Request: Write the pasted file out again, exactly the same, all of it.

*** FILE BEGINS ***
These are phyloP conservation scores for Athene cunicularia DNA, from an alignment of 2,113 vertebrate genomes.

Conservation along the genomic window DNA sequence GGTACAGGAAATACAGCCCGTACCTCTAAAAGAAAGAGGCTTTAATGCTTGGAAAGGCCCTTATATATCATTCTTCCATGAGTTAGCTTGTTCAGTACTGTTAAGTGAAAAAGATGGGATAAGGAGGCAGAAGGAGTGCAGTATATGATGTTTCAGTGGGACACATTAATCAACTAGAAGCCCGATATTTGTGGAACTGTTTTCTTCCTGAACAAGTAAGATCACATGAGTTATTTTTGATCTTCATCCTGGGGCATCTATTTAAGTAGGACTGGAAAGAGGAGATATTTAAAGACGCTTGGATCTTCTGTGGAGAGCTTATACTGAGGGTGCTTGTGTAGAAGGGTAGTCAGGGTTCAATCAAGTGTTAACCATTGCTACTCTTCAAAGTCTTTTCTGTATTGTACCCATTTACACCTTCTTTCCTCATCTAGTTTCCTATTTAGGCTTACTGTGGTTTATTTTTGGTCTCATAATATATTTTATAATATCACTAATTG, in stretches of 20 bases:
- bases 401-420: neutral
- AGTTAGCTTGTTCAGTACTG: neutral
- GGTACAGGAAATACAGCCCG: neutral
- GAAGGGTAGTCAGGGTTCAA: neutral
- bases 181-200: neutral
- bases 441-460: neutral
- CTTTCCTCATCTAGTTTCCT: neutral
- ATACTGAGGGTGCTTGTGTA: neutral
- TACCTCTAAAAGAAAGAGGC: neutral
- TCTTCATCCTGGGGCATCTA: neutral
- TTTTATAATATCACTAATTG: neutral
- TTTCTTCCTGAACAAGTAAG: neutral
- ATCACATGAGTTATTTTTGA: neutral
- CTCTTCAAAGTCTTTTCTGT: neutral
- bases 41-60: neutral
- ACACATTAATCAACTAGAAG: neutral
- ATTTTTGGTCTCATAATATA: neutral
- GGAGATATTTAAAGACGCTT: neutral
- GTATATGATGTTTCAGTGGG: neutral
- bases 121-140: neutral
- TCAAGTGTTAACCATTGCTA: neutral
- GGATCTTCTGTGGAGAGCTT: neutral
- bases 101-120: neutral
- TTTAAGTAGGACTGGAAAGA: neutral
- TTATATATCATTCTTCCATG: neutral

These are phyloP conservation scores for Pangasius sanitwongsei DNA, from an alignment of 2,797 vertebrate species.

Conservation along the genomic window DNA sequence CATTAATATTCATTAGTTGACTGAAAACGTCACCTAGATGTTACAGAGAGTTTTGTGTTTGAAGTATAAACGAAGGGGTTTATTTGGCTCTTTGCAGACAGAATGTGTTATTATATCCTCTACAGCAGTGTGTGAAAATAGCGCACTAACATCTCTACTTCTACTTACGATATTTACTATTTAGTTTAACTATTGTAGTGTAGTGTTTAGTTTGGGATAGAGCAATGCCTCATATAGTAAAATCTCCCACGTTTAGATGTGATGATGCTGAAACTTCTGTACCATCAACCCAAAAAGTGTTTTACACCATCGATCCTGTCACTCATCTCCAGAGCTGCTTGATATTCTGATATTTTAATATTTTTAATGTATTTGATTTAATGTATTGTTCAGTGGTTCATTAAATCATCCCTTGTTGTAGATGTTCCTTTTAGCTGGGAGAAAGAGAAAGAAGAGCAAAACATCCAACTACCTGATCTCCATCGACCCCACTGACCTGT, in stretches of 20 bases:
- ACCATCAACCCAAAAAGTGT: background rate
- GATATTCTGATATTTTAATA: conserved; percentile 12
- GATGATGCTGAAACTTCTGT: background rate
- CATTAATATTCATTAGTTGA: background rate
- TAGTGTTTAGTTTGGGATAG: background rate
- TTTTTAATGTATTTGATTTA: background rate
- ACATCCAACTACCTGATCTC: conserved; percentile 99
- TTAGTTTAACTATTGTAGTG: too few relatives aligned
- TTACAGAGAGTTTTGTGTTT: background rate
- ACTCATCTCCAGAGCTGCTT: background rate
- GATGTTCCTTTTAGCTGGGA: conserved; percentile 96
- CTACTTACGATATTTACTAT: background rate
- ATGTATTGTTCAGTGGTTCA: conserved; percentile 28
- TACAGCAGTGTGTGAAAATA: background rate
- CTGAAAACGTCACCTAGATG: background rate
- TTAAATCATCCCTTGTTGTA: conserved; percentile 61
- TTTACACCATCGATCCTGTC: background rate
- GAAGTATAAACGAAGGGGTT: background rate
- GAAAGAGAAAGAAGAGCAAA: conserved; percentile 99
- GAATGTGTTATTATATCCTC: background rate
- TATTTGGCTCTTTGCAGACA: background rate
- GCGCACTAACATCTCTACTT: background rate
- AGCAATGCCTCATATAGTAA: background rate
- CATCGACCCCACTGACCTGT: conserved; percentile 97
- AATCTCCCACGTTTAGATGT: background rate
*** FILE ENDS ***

These are phyloP conservation scores for Athene cunicularia DNA, from an alignment of 2,113 vertebrate genomes.

Conservation along the genomic window DNA sequence GGTACAGGAAATACAGCCCGTACCTCTAAAAGAAAGAGGCTTTAATGCTTGGAAAGGCCCTTATATATCATTCTTCCATGAGTTAGCTTGTTCAGTACTGTTAAGTGAAAAAGATGGGATAAGGAGGCAGAAGGAGTGCAGTATATGATGTTTCAGTGGGACACATTAATCAACTAGAAGCCCGATATTTGTGGAACTGTTTTCTTCCTGAACAAGTAAGATCACATGAGTTATTTTTGATCTTCATCCTGGGGCATCTATTTAAGTAGGACTGGAAAGAGGAGATATTTAAAGACGCTTGGATCTTCTGTGGAGAGCTTATACTGAGGGTGCTTGTGTAGAAGGGTAGTCAGGGTTCAATCAAGTGTTAACCATTGCTACTCTTCAAAGTCTTTTCTGTATTGTACCCATTTACACCTTCTTTCCTCATCTAGTTTCCTATTTAGGCTTACTGTGGTTTATTTTTGGTCTCATAATATATTTTATAATATCACTAATTG, in stretches of 20 bases:
- bases 401-420: neutral
- AGTTAGCTTGTTCAGTACTG: neutral
- GGTACAGGAAATACAGCCCG: neutral
- GAAGGGTAGTCAGGGTTCAA: neutral
- bases 181-200: neutral
- bases 441-460: neutral
- CTTTCCTCATCTAGTTTCCT: neutral
- ATACTGAGGGTGCTTGTGTA: neutral
- TACCTCTAAAAGAAAGAGGC: neutral
- TCTTCATCCTGGGGCATCTA: neutral
- TTTTATAATATCACTAATTG: neutral
- TTTCTTCCTGAACAAGTAAG: neutral
- ATCACATGAGTTATTTTTGA: neutral
- CTCTTCAAAGTCTTTTCTGT: neutral
- bases 41-60: neutral
- ACACATTAATCAACTAGAAG: neutral
- ATTTTTGGTCTCATAATATA: neutral
- GGAGATATTTAAAGACGCTT: neutral
- GTATATGATGTTTCAGTGGG: neutral
- bases 121-140: neutral
- TCAAGTGTTAACCATTGCTA: neutral
- GGATCTTCTGTGGAGAGCTT: neutral
- bases 101-120: neutral
- TTTAAGTAGGACTGGAAAGA: neutral
- TTATATATCATTCTTCCATG: neutral

These are phyloP conservation scores for Pangasius sanitwongsei DNA, from an alignment of 2,797 vertebrate species.

Conservation along the genomic window DNA sequence CATTAATATTCATTAGTTGACTGAAAACGTCACCTAGATGTTACAGAGAGTTTTGTGTTTGAAGTATAAACGAAGGGGTTTATTTGGCTCTTTGCAGACAGAATGTGTTATTATATCCTCTACAGCAGTGTGTGAAAATAGCGCACTAACATCTCTACTTCTACTTACGATATTTACTATTTAGTTTAACTATTGTAGTGTAGTGTTTAGTTTGGGATAGAGCAATGCCTCATATAGTAAAATCTCCCACGTTTAGATGTGATGATGCTGAAACTTCTGTACCATCAACCCAAAAAGTGTTTTACACCATCGATCCTGTCACTCATCTCCAGAGCTGCTTGATATTCTGATATTTTAATATTTTTAATGTATTTGATTTAATGTATTGTTCAGTGGTTCATTAAATCATCCCTTGTTGTAGATGTTCCTTTTAGCTGGGAGAAAGAGAAAGAAGAGCAAAACATCCAACTACCTGATCTCCATCGACCCCACTGACCTGT, in stretches of 20 bases:
- ACCATCAACCCAAAAAGTGT: background rate
- GATATTCTGATATTTTAATA: conserved; percentile 12
- GATGATGCTGAAACTTCTGT: background rate
- CATTAATATTCATTAGTTGA: background rate
- TAGTGTTTAGTTTGGGATAG: background rate
- TTTTTAATGTATTTGATTTA: background rate
- ACATCCAACTACCTGATCTC: conserved; percentile 99
- TTAGTTTAACTATTGTAGTG: too few relatives aligned
- TTACAGAGAGTTTTGTGTTT: background rate
- ACTCATCTCCAGAGCTGCTT: background rate
- GATGTTCCTTTTAGCTGGGA: conserved; percentile 96
- CTACTTACGATATTTACTAT: background rate
- ATGTATTGTTCAGTGGTTCA: conserved; percentile 28
- TACAGCAGTGTGTGAAAATA: background rate
- CTGAAAACGTCACCTAGATG: background rate
- TTAAATCATCCCTTGTTGTA: conserved; percentile 61
- TTTACACCATCGATCCTGTC: background rate
- GAAGTATAAACGAAGGGGTT: background rate
- GAAAGAGAAAGAAGAGCAAA: conserved; percentile 99
- GAATGTGTTATTATATCCTC: background rate
- TATTTGGCTCTTTGCAGACA: background rate
- GCGCACTAACATCTCTACTT: background rate
- AGCAATGCCTCATATAGTAA: background rate
- CATCGACCCCACTGACCTGT: conserved; percentile 97
- AATCTCCCACGTTTAGATGT: background rate